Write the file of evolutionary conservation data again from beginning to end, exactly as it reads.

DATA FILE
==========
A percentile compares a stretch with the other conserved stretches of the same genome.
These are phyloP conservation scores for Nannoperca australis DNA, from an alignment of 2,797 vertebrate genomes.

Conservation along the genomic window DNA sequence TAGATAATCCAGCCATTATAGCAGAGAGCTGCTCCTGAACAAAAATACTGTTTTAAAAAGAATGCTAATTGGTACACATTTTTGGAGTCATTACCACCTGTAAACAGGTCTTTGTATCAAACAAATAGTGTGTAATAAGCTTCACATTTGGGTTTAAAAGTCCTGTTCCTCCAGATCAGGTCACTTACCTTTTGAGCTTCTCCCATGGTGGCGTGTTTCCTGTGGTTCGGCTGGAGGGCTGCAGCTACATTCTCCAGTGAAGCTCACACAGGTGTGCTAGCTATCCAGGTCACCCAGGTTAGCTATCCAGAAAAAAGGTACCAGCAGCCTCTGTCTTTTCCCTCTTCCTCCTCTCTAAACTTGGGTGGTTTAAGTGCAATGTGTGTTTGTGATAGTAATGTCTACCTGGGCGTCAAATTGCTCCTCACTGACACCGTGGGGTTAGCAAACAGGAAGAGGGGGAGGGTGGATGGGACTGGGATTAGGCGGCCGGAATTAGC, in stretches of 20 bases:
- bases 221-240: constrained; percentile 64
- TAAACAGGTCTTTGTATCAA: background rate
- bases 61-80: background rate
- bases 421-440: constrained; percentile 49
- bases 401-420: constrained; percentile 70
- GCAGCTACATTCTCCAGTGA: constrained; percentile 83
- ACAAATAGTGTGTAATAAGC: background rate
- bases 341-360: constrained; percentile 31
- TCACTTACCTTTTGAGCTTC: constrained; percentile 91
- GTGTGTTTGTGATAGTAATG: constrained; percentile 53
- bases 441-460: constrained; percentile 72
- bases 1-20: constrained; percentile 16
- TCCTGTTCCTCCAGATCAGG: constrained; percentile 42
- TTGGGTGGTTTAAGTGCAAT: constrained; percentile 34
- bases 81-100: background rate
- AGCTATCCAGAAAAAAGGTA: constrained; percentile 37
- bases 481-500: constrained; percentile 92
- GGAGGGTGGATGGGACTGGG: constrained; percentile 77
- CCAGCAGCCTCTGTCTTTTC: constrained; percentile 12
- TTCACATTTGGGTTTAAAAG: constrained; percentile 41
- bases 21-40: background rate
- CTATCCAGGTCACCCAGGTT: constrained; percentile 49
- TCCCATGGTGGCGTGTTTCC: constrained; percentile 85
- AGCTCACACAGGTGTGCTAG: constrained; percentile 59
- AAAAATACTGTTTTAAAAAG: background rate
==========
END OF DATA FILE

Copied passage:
A percentile compares a stretch with the other conserved stretches of the same genome.
These are phyloP conservation scores for Nannoperca australis DNA, from an alignment of 2,797 vertebrate genomes.

Conservation along the genomic window DNA sequence TAGATAATCCAGCCATTATAGCAGAGAGCTGCTCCTGAACAAAAATACTGTTTTAAAAAGAATGCTAATTGGTACACATTTTTGGAGTCATTACCACCTGTAAACAGGTCTTTGTATCAAACAAATAGTGTGTAATAAGCTTCACATTTGGGTTTAAAAGTCCTGTTCCTCCAGATCAGGTCACTTACCTTTTGAGCTTCTCCCATGGTGGCGTGTTTCCTGTGGTTCGGCTGGAGGGCTGCAGCTACATTCTCCAGTGAAGCTCACACAGGTGTGCTAGCTATCCAGGTCACCCAGGTTAGCTATCCAGAAAAAAGGTACCAGCAGCCTCTGTCTTTTCCCTCTTCCTCCTCTCTAAACTTGGGTGGTTTAAGTGCAATGTGTGTTTGTGATAGTAATGTCTACCTGGGCGTCAAATTGCTCCTCACTGACACCGTGGGGTTAGCAAACAGGAAGAGGGGGAGGGTGGATGGGACTGGGATTAGGCGGCCGGAATTAGC, in stretches of 20 bases:
- bases 221-240: constrained; percentile 64
- TAAACAGGTCTTTGTATCAA: background rate
- bases 61-80: background rate
- bases 421-440: constrained; percentile 49
- bases 401-420: constrained; percentile 70
- GCAGCTACATTCTCCAGTGA: constrained; percentile 83
- ACAAATAGTGTGTAATAAGC: background rate
- bases 341-360: constrained; percentile 31
- TCACTTACCTTTTGAGCTTC: constrained; percentile 91
- GTGTGTTTGTGATAGTAATG: constrained; percentile 53
- bases 441-460: constrained; percentile 72
- bases 1-20: constrained; percentile 16
- TCCTGTTCCTCCAGATCAGG: constrained; percentile 42
- TTGGGTGGTTTAAGTGCAAT: constrained; percentile 34
- bases 81-100: background rate
- AGCTATCCAGAAAAAAGGTA: constrained; percentile 37
- bases 481-500: constrained; percentile 92
- GGAGGGTGGATGGGACTGGG: constrained; percentile 77
- CCAGCAGCCTCTGTCTTTTC: constrained; percentile 12
- TTCACATTTGGGTTTAAAAG: constrained; percentile 41
- bases 21-40: background rate
- CTATCCAGGTCACCCAGGTT: constrained; percentile 49
- TCCCATGGTGGCGTGTTTCC: constrained; percentile 85
- AGCTCACACAGGTGTGCTAG: constrained; percentile 59
- AAAAATACTGTTTTAAAAAG: background rate